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Blinkbox Music back up for sale as company goes into administration

By | Published on Friday 12 June 2015

Blinkbox Music

Blinkbox Music is up for sale again, just in case you were kicking yourself for not picking up the streaming service when Tesco was flogging it off late last year. Though this time you won’t get any Clubcard points.

As previously reported, flagging Tesco decided to sell off its digital content business Blinkbox last year, ultimately selling the video-on-demand bit to TalkTalk and the music element to Guvera, the Australian firm that is rapidly expanding its streaming service around the world. The January deal was seen as providing Guvera with a platform via which to launch in the UK market, with the company talking up the “technical expertise” and “established loyal audience” it had accessed via the acquisition.

But then in recent months we started to hear of a number of redundancies at the company, before yesterday it was confirmed that the Blinkbox Music company had been put into administration, with City AM reporting that a total of 100 staff have now been laid off.

A statement from Blinkbox Music’s administrators Smith & Williamson read: “The company has faced significant financial pressure in recent months, since its acquisition by the Guvera Group. This is a highly competitive industry and despite an active user base the business has continued to struggle financially”.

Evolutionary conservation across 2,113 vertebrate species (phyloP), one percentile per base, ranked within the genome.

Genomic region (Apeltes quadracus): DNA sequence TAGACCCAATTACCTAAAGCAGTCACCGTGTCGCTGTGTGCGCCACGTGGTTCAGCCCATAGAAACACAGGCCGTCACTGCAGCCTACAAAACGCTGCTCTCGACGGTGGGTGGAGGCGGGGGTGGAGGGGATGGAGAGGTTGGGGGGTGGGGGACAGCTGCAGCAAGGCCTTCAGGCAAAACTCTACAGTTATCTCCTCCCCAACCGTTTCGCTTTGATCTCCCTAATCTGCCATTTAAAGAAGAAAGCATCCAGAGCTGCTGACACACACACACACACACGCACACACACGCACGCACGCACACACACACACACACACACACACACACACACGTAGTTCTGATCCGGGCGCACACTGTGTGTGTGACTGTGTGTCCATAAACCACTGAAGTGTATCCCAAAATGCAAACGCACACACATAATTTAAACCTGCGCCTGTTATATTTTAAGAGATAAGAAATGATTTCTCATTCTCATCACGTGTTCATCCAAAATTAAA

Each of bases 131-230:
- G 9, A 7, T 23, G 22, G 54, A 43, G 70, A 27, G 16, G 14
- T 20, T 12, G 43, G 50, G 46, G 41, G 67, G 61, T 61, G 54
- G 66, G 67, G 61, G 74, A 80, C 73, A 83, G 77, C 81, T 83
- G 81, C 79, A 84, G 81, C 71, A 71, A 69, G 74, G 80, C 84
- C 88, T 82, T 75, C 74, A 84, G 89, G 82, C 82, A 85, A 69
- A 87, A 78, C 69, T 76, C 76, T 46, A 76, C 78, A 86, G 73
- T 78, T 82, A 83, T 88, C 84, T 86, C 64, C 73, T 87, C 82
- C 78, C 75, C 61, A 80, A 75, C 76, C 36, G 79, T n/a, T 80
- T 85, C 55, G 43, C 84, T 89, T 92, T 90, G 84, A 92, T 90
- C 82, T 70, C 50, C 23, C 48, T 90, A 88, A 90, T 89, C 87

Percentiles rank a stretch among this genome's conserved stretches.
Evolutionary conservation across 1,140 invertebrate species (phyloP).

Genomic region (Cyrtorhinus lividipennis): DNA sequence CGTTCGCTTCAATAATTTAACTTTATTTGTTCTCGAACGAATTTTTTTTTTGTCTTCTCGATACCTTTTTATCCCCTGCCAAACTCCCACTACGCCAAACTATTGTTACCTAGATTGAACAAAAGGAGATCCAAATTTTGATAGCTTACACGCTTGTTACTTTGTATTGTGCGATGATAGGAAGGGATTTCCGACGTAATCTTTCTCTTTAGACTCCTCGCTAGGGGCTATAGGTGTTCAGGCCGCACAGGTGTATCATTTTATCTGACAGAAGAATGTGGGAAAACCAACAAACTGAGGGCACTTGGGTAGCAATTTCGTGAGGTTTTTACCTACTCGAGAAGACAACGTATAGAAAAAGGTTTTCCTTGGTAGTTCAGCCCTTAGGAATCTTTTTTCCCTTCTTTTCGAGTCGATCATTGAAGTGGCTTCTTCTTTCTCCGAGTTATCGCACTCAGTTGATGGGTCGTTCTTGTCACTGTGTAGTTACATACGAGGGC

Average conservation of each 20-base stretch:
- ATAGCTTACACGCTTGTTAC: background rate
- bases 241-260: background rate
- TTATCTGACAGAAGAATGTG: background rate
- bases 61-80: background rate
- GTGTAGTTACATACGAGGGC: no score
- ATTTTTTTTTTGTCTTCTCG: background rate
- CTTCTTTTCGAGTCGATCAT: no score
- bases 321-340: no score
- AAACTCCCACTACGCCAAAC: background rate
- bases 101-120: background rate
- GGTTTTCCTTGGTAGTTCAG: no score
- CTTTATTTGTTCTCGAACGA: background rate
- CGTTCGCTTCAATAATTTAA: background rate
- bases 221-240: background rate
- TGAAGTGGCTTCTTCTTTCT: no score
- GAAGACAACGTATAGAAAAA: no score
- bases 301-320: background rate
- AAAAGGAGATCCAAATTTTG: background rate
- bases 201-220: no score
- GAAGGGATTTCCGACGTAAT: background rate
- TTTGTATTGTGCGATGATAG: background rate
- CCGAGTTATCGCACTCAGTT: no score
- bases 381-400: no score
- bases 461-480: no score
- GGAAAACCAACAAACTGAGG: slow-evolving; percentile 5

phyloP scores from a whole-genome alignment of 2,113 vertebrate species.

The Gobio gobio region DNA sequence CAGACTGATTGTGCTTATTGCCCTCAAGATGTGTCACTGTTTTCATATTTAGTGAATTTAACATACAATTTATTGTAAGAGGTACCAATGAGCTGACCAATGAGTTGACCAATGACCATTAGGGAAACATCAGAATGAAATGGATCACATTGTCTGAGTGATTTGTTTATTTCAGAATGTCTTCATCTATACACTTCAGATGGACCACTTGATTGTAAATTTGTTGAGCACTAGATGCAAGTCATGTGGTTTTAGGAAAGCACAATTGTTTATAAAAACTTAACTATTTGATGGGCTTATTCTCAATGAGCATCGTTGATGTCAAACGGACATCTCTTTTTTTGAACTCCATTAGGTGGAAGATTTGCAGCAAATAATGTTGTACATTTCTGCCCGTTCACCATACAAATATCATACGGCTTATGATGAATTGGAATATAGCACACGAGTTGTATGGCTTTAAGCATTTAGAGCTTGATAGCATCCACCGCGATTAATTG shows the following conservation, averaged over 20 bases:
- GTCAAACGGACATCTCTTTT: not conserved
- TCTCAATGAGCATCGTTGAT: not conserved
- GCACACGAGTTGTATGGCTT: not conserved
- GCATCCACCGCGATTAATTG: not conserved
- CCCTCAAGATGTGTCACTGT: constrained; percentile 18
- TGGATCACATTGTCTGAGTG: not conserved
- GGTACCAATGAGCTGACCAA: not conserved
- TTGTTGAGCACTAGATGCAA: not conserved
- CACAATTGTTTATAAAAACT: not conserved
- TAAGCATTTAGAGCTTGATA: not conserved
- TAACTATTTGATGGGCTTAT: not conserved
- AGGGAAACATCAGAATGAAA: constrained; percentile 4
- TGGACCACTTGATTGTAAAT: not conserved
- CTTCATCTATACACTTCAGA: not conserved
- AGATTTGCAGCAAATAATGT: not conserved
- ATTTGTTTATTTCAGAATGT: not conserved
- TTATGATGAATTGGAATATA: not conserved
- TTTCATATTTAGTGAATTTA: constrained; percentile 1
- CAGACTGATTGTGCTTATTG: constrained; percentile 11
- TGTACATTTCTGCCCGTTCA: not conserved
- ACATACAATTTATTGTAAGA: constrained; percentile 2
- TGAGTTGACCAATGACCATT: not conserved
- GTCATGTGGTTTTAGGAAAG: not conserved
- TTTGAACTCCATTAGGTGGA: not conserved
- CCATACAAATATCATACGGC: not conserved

It went on: “[The company] has sought to undertake a financial restructuring, and has reduced staff numbers. However, these financial pressures have continued to grow, and the company’s director, after trying to achieve a quick sale of the company/business, was faced with little choice but to place the company into administration”.

It’s thought a management buy out was attempted before the business was put into administration. The administrators are now trying to seek a buyer, with eight of the firm’s Oxford-based staff kept on in the meantime, though it’s not clear quite who would want the business, despite its stated 2.8 million sign-ups and 200,000 active users.

Given Guvera already has an established brand, and generally utilises the platforms of company’s like 7digital and Omnifone in other territories, the assumption was always that, ultimately, the Aussie firm was mainly interested in acquiring the user-base of Tesco’s streaming service.

Despite getting a relatively good deal for those 2.8 million email addresses, it’s possible the liabilities Guvera took on as part of the deal were too great, given the vast majority of those users are not seemingly active. Though whether the Australian firm could try to buy just the database through the administration remains to be seen.